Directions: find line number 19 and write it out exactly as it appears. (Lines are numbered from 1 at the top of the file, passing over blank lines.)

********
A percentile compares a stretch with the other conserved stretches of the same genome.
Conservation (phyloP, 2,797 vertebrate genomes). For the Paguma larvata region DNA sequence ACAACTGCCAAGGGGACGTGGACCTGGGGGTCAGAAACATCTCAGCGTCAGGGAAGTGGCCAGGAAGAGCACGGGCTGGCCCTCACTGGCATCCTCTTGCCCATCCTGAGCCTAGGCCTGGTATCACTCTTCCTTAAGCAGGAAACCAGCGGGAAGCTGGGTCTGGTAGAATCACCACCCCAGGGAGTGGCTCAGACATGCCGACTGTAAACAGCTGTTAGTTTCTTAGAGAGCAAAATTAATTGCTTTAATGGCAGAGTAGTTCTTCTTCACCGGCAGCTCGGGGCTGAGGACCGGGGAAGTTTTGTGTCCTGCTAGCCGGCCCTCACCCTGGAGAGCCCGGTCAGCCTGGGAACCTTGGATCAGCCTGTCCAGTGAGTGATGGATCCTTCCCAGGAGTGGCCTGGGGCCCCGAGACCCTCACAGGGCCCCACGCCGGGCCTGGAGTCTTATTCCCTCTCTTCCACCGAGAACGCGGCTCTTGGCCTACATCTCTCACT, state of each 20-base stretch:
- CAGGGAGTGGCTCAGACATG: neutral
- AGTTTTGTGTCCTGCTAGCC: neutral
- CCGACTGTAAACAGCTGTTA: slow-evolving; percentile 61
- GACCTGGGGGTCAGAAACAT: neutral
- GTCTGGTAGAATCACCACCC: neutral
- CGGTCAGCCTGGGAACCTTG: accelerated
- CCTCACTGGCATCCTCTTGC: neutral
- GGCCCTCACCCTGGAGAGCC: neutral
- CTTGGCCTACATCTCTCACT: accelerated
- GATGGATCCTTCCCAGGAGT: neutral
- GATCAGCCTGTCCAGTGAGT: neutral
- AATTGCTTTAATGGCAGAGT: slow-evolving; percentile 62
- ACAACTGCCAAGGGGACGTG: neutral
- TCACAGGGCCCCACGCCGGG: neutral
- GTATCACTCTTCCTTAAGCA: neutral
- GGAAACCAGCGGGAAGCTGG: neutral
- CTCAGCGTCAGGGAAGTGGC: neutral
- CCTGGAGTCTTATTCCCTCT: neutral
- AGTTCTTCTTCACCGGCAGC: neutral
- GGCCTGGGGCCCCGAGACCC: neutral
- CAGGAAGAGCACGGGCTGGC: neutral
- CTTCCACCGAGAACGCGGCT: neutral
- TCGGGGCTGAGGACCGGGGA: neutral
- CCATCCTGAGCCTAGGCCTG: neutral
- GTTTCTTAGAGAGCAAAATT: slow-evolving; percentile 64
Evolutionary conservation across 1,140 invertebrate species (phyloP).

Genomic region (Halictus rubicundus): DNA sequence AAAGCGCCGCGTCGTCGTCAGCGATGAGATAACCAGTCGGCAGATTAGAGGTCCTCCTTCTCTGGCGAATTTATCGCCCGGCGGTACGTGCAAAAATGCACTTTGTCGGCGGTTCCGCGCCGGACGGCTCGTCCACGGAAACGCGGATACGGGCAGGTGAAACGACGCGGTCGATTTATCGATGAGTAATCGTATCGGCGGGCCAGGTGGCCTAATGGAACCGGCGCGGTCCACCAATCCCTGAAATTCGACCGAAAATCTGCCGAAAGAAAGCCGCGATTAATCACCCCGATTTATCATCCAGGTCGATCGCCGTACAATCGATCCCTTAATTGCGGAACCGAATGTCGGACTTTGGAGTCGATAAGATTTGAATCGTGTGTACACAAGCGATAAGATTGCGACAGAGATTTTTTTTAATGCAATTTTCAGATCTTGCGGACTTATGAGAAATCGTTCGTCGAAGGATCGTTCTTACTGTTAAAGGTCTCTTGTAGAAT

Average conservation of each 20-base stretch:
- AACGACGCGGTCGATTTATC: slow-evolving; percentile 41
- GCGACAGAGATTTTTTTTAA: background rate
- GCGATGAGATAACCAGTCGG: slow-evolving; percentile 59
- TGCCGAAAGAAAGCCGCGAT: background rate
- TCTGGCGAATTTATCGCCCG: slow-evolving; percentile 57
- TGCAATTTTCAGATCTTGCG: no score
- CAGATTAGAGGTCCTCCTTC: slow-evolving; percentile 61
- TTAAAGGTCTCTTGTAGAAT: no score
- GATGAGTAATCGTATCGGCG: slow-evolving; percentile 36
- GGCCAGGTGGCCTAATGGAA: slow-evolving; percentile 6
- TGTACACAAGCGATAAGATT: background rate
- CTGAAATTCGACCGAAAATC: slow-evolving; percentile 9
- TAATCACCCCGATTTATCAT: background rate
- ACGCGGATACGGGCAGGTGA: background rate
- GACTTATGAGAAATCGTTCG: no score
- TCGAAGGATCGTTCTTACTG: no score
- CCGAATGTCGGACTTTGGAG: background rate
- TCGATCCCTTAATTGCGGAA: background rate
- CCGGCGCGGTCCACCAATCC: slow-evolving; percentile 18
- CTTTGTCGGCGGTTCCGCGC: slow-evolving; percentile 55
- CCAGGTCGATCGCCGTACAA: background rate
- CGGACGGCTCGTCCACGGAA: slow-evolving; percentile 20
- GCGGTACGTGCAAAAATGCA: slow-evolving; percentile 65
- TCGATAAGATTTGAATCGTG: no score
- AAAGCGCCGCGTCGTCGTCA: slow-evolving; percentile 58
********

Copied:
- CTCAGCGTCAGGGAAGTGGC: neutral